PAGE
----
Mastering the dusty and magnetized Interstellar Screen

to Test Inflation Cosmology


Scientific Context

How did the Universe begin? The prevailing idea is that the Bang of the Big Bang was an early burst of exponential expansion, dubbed inflation. A key prediction of inflation is that it generated gravitational waves. The corresponding ripples in the space-time fabric left an imprint in the polarization of the Cosmic Microwave Background (CMB).

Experiments are making a major step towards this signal by mapping the microwave sky polarization with an unprecedented sensitivity and combination of sky coverage, angular resolution and wavelengths. With its all-sky coverage, Planck is unique for searching the primordial signal on large angular scales. The ground based and balloon-borne experiments benefit from a new generation of large detector arrays and concentrate on small sky patches, which gives them a better sensitivity than Planck on small angular scales. This next generation of experiments will reach the sensitivity necessary to put the first physically interesting limits on the primordial, B-mode, polarization of the CMB. These experiments may show whether the energy scale of inflation predicted by the simplest models is correct.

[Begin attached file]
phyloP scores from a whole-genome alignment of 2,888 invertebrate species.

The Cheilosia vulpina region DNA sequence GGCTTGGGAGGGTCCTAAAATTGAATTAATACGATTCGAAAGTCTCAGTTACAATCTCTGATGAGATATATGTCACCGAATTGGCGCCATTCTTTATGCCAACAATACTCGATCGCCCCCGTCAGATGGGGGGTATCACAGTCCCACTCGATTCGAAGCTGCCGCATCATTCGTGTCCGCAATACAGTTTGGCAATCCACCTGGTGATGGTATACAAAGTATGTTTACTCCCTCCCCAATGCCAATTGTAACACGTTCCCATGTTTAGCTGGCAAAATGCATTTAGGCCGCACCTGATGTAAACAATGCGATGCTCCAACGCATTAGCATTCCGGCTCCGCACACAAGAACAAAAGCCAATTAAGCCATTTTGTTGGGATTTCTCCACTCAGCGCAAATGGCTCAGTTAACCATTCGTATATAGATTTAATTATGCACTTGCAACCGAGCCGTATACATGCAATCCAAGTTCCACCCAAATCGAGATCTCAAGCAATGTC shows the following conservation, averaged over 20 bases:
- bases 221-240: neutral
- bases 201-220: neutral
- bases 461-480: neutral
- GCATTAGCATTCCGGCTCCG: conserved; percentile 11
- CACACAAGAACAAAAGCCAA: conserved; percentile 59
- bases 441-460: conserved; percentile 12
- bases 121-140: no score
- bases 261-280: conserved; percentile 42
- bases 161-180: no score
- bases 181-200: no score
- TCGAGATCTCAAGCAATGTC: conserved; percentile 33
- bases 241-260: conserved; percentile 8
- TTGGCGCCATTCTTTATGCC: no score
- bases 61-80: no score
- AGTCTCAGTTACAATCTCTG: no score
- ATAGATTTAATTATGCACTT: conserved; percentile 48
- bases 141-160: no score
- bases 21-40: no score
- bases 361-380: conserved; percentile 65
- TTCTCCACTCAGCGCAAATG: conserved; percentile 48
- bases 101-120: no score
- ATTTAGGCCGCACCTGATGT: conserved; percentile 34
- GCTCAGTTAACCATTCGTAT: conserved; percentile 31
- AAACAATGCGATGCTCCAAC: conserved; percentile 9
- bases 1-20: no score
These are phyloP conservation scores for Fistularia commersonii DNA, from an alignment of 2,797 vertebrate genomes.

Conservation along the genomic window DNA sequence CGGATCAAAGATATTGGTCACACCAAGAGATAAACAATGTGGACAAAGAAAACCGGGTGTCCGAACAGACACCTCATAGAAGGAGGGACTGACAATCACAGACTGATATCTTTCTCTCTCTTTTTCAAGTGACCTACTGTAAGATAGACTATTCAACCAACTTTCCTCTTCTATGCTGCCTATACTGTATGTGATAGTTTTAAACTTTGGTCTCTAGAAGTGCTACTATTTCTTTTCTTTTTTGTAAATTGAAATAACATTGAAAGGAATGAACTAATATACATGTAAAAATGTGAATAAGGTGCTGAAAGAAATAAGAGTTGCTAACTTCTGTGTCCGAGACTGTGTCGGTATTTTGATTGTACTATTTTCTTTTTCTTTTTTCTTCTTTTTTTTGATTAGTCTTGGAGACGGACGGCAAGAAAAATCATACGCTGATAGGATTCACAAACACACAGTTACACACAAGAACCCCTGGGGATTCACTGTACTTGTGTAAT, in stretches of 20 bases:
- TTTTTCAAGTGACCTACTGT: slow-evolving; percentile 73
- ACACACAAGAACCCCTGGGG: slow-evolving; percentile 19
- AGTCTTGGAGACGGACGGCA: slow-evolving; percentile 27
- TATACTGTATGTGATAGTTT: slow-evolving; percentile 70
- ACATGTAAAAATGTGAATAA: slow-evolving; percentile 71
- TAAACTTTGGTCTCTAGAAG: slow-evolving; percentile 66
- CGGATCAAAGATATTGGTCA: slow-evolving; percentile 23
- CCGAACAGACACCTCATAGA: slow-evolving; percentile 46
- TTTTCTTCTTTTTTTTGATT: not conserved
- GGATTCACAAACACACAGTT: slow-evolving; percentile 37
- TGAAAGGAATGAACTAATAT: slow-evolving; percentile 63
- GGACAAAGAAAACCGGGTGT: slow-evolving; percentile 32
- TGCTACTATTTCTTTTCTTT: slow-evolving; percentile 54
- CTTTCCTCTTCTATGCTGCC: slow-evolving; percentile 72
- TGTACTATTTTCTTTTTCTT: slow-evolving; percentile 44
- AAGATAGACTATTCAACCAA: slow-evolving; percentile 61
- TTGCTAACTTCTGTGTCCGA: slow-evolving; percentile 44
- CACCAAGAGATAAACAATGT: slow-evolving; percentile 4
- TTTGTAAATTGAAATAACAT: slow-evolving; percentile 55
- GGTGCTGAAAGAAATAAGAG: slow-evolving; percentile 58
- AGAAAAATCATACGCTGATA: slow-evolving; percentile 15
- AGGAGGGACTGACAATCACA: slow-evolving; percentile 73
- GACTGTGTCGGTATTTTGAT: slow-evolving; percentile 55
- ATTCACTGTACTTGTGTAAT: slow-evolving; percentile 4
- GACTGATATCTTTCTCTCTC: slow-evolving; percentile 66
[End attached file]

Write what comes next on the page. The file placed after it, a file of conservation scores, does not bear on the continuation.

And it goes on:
However, unlike for temperature anisotropies, Galactic foregrounds have larger amplitude than any putative primordial B-mode signal. The signature of cosmic inflation will not be detected, unless contamination associated with the dusty and magnetized interstellar medium in the Galaxy is removed with the required accuracy and confidence.

The MISTIC Project. 

MISTIC stands for Mastering the dusty and magnetized Interstellar Screen to Test Inflation Cosmology.

The project aims at achieving the breakthroughs in the fields of Galactic astrophysics, microwave sky modeling, and component separation, required to reach the best sensitivity on the CMB polarization and on the search for polarization associated with cosmic inflation.

The project unites a multidisciplinary research group, staff scientists, postdocs and students working at the Institut d’Astrophysique spatiale. Together we have the complementary expertise in interstellar medium and dust physics, Cosmology, CMB data analysis, and the mathematics of component separation, needed to anchor the analysis of microwave polarization data to state-of-the-art physical modeling of the dusty magnetized interstellar medium. 

This projet is funded by a grant from the European Research Council in the area of Universe Sciences.